Be sure your players use ball fakes when trying to get the ball into the post as defenders react to ball fakes. They’re a must against better defensive teams. Have your players act animated and simulate ball fakes in practice to get better — even when running this offense without defenders. Getting a defender to react one way on a fake, then passing the other way is another great way you can get to the free-throw line.
Quick Hitters As Counters
Our bread and butter is the previous swing motion, which is not very intricate. It relies on good screens, crisp passing and patience. But from time to time, we’ll make adjustments and work special plays into the game plan.
“Special No. 1”
We’ll run special 1 when we have a good matchup at the point guard and want to run a little two-man game and open up one side of the floor. We also use it as the shot clock is winding down.
(Diagram 6). 1 dribbles toward the middle of the floor as 3 clears through the baseline to the opposite corner. 5 steps out and sets a pick and roll action with 1. 1 dribbles hard to the baseline if they can’t turn the corner. 2 slides over late to set up the option of the reversal pass.
(Diagram 7). If the pick-and-roll is defended, we can swing the ball around to 3 in the corner for an open jumper (3’s defender often gets caught helping on 5’s roll to the basket), step out, set up our ball side triangle and get back into the offense.
“Special No. 2”
(Diagram 8). This play is simply 2 coming off a ball screen by 5. 1 dribbles to the middle and hands the ball off to 2 coming off a screen from 4. 3 clears to the opposite corner. 2 tries to turn the corner off 5’s ball screen, but if it’s not open, 5 rolls to the basket.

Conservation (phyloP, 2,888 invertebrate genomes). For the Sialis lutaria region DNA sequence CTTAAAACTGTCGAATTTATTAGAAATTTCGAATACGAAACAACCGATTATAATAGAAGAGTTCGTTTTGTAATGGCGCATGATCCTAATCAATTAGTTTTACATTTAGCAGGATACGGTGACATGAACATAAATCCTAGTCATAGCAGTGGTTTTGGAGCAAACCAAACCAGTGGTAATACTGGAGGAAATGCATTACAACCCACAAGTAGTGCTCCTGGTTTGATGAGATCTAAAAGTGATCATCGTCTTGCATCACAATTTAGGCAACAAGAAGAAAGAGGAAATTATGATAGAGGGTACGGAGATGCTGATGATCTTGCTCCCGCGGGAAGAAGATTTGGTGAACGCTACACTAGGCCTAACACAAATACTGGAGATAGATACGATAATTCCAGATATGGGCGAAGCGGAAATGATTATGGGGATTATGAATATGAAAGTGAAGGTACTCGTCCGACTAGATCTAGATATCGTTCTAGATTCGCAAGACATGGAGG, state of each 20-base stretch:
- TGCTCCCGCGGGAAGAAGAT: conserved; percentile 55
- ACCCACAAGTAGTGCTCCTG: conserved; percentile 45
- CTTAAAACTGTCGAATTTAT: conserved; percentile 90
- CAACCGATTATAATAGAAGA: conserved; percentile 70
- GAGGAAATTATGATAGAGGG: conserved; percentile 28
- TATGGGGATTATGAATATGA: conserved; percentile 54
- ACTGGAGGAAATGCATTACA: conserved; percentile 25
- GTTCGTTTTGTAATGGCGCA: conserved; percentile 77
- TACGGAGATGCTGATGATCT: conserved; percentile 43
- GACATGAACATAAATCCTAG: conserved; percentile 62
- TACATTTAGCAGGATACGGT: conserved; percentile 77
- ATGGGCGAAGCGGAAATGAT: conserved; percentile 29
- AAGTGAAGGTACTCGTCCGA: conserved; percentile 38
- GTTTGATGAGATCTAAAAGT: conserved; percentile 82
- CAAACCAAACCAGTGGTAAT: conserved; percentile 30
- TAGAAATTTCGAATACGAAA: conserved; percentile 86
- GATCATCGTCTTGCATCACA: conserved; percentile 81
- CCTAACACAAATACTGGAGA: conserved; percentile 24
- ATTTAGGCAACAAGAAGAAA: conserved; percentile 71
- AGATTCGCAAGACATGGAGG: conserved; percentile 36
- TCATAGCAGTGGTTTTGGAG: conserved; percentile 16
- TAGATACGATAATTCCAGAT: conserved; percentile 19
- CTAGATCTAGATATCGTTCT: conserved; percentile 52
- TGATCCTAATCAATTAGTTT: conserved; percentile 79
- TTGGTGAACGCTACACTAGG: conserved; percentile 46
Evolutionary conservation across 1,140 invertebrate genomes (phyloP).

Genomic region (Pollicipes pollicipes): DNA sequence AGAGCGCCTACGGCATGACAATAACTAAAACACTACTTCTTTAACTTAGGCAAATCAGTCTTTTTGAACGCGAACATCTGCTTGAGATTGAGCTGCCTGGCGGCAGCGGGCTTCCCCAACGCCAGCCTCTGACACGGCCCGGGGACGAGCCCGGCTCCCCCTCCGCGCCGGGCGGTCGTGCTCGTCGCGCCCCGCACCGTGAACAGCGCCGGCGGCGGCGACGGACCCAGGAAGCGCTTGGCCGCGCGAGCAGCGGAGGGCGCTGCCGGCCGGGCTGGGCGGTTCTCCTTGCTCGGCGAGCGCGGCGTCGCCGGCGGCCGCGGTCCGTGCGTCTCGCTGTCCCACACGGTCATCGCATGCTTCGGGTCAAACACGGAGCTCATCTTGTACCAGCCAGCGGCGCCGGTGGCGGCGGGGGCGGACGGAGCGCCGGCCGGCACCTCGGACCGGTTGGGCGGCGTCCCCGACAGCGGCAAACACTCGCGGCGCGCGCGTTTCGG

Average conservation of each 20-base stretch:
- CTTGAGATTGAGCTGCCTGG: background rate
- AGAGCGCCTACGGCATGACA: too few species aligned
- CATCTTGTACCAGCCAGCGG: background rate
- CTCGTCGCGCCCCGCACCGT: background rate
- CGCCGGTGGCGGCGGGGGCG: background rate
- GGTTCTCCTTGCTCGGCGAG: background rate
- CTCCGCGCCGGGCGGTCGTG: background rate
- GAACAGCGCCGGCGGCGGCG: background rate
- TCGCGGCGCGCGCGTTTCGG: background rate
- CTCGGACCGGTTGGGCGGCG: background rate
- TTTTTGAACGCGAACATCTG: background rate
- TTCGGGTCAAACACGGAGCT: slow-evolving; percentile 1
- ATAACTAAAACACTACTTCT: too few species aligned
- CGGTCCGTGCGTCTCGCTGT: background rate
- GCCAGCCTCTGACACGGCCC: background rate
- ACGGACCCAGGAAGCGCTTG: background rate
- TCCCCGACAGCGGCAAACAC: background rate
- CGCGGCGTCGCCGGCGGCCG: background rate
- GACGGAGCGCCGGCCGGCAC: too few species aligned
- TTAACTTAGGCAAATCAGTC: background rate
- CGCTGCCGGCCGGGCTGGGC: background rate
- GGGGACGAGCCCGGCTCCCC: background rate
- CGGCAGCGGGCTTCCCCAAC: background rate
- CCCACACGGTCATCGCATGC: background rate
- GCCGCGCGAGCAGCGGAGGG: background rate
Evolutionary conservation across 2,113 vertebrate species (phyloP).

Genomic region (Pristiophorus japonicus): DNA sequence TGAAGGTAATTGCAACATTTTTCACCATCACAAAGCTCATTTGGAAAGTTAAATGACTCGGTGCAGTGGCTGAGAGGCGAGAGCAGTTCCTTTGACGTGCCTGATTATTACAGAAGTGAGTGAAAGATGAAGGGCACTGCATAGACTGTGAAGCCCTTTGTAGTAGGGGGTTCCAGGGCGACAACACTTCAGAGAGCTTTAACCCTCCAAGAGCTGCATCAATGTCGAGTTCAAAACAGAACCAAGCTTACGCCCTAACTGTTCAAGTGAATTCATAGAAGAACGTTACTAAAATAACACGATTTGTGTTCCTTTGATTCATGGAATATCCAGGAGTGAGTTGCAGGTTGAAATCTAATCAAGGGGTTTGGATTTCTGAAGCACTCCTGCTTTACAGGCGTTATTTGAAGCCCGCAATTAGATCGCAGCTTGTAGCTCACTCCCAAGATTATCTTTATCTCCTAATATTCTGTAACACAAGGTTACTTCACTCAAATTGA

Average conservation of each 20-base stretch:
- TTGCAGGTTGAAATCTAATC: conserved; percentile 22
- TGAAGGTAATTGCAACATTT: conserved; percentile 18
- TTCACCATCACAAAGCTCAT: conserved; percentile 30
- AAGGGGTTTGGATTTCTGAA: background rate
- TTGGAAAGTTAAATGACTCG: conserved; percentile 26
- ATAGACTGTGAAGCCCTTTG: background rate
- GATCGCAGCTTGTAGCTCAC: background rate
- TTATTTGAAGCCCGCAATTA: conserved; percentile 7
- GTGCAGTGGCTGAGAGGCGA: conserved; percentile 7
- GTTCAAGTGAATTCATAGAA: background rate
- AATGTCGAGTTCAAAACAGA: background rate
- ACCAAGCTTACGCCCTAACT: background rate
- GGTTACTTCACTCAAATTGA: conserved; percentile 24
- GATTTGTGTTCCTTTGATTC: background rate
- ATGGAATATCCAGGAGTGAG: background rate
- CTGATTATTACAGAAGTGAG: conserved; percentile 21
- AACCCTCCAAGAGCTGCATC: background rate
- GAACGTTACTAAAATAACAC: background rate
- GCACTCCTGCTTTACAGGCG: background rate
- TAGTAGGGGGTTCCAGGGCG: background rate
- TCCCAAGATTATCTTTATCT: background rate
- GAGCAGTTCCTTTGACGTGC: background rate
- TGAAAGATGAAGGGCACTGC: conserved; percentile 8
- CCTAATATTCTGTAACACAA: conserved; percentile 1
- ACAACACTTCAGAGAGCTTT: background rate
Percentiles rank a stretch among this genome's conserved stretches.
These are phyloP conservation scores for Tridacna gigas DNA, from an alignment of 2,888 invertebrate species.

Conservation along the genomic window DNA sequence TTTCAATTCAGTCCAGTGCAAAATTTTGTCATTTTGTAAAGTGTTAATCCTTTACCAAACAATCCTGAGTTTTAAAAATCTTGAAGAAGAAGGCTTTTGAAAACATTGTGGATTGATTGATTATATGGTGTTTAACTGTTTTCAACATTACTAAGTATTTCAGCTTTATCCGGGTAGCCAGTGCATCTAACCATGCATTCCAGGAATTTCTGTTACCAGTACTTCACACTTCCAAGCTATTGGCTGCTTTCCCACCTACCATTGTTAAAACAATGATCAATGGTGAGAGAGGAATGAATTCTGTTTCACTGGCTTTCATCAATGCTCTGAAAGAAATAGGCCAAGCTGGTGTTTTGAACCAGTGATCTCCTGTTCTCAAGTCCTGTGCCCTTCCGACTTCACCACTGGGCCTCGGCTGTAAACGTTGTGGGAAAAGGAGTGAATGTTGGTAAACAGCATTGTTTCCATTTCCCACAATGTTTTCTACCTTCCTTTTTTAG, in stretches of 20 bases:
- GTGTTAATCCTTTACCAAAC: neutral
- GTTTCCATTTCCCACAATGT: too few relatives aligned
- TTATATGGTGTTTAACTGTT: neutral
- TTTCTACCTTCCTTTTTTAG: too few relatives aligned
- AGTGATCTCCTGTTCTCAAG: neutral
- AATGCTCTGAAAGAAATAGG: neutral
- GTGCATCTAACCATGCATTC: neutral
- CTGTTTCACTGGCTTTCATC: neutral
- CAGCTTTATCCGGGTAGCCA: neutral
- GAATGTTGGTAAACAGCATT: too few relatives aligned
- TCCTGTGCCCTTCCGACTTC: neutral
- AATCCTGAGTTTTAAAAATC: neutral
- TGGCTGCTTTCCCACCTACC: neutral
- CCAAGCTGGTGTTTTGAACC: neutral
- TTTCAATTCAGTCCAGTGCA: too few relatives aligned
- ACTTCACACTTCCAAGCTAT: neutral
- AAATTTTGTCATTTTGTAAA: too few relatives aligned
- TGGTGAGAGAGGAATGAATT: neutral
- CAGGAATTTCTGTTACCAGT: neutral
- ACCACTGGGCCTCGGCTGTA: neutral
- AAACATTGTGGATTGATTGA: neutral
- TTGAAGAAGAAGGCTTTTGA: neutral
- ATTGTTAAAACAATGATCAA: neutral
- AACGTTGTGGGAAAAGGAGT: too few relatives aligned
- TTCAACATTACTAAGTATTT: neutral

If the play is defended, we back out, get into proper spacing and run the offense.
“Special No. 3”
(Diagram 9). Special 3 is another way of getting into our back screen to initiate the motion for a change of pace. 5 comes out and sets an upscreen for 4, then steps out to receive the pass from 1. 4 sets the back screen for 3 running along the baseline and we’re into our offense.
(Diagram 10). After all of the screening action takes place, if 4 steps out for the short jump shot it is usually open.
“Special No. 4”
(Diagram 11). This is another way to initiate back screen action. 2 makes a shallow cut toward the basket, then replaces 4 on the lane line to receive the pass from 1. 4 becomes the cutter along the baseline off the back screen from 5. If 5 steps out to look for the short jumper after the screen, it is usually open.
“Special No. 5”
(Diagram 12). There are also times when you’ll want to isolate 5. 1 passes to 4 as 3 clears to the opposite corner. 1 fades toward the wing and gets a return pass back from 4.
When the second pass is in the air, 5 fakes their defender across the lane line, drop steps and pins the defender inside.